It Thickens

Haven’t posted for a couple of days, because the place has been in a bit of commotion. I’ll get back to daily posts as soon as I can.

Nothing further to report on the new DC project. Nothing new to report on my health — fortunately.

Mary and I hope to get together this weekend to work on *Hard Time* #5. As I’ve mentioned, Mary had to plot this issue almost entirely on her own, with just a couple of emailed suggestions from me along the way. And “plot” is exactly what she did. For this issue of the book, we’re utilizing the writing method that used to be called “Marvel style” — plot, pencils, dialogue, in that order — as opposed to the “full script” method, with complete panel breakdowns, art descriptions, and dialogue created all at the same time. I haven’t worked this way for a decade or so.

The full script method, of course, gives the writer almost total control over every aspect of the story, but comics produced that way sometimes read a little too “written,” if you know what I mean. The writer’s presence can be felt too strongly, becoming almost a distraction from the story itself.

Working “Marvel style”, by contrast, cedes the artist much more control over the pacing of the story and historically has led to some very sloppy writing. But it can also permit the writer, dialoguing the story from the pencil art, to achieve a degree of spontaneity and energy that’s almost impossible with a full script.

I’ll be curious to see how this experiment turns out.

8 Responses to “It Thickens”

  1. A.L. Baroza Says:

    Well, Brian Hurtt’s a solid storyteller. He won’t go all Liefeld on you working from a plot, so the process could very well play to the strengths of the Marvel method.

    It’s funny that no one really works in that fashion anymore, not even at Marvel. I wonder why that is. Is it some kind of reaction of modern writers to the excesses of the Image days? A means to secure more control over the end product?

    Between Hard Time #5 and Joe Casey’s Godland, maybe the pendulum is swinging back in the other direction.

  2. Craig Taylor Says:

    Interesting comments on “Marvel-style”. I remember reading a book with Alan Moore’s script for chapter one of “From Hell”, an epic read in itself. But I’ll make a note to read Hard Time 2 5 with this info in mind.

    Looking fwd to Hard Time 2. Loved season 1 and Brian’s artwork. I’ll be checking out Brian’s “The Damned”, from Oni, next year too.

  3. Steve Gerber Says:

    One reason no one works that way anymore is that very few artists today have been trained in that method. It’s tricky. Not only does it require strong storytelling skills on the part of the artist, it’s also an exercise in draftsmanship. Laying out panels in such a way that dialogue can be added without covering anything important (or beautiful) is an art and a science in itself.

  4. Jeff Clem Says:

    I’ve praised Steve Gerber plenty: here, to his face, elsewhere, and it’s deserved and I’ll keep on doing so…but let me say that Brian’s art on Hard Times is a major draw. When I first heard about the series, I thought that a pseudo-realistic Neal Adams imitator would be used; so, initially, when I say Brian’s art, I was taken off-guard. After a few pages, I was charmed. I met him in person at a small St. Louis con a year or so ago and bought some original art from him. He’s a nice guy, his prices were reasonable and, needless to say, the art is fantastic.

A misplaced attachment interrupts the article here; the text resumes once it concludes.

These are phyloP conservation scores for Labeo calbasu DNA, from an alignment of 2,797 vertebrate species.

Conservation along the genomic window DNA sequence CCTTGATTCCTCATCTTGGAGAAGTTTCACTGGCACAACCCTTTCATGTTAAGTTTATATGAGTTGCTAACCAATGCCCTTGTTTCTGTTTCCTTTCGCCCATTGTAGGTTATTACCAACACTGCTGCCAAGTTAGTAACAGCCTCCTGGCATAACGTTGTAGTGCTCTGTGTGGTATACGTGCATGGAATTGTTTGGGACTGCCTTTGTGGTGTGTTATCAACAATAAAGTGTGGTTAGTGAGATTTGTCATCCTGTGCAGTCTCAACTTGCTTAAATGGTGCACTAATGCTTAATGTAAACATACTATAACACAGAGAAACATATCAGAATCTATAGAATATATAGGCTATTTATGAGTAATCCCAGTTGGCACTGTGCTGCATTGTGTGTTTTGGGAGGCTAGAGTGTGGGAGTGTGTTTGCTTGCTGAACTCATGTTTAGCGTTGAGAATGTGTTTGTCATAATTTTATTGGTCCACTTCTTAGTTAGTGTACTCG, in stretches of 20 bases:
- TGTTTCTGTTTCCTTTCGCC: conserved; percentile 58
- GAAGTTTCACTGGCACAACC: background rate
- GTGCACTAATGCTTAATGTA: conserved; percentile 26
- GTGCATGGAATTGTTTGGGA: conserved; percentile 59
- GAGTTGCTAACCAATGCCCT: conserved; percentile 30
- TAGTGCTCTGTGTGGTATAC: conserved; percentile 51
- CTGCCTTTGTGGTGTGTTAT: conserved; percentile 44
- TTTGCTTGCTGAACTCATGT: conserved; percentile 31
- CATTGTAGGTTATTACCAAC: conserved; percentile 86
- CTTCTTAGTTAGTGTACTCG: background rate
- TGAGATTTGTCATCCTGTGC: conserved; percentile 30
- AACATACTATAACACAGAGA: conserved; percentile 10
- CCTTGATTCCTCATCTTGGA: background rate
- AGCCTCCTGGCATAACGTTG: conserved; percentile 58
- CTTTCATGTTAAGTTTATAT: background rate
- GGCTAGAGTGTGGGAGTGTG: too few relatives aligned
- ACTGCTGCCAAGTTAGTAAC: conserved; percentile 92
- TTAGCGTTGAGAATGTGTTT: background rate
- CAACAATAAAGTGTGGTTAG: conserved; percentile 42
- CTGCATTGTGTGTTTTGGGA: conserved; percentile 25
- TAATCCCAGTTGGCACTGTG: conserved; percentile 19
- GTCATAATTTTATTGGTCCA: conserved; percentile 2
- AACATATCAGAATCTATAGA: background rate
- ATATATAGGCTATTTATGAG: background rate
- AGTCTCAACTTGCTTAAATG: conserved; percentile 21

5. Jeff Clem Says:

    Sorry about the typos in that previous comment. Of course, I mean “Hard Time” without the “s” and “saw,” instead of “say.”

  6. Craig Taylor Says:

    One other part of the artwork in Hard Time season 1 that was incredibly notable was the coloring. I find my enjoyment of comics these days is very dependent on the style of coloring.

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  7. Marc Bryant Says:

    I think Marvel-style scripting may have gone out of vogue when the idea of bullpens, or studios where artists and writers worked face to face fell out of style.
    The act of long distance collaboration by mail/Fed Ex whatever seems like a very cumbersome way of doing things ESPECIALLY with the writing/illustrating being broken up into even more steps with the Marvel style as oppossed to full script.
    However, with the advent of this internet thing, near real-time collaboration is a possibility again and writer/artist teams can work on their stories together, step by step, almost as if they were in a studio together.
    I’ve switched to “Marvel style” with a couple of my collaborators recently, and so far I think the spontaneity and flexibility makes for much better comics than when I was working full-script. Some of my colleagues blow and hiss at the idea of giving *any* additional control/benefit of the doubt to artists, but if it makes for comics with more “soul” for lack of a better word and a bigger sense of fun, I’m all for it personally.

  8. Frankie Says:

    I think “Marvel style” is much more difficult nowadays because you have a generation of artists raised and trained on Liefeld and McFarlane, as opposed to guys like Krigstein and Craig and Wood.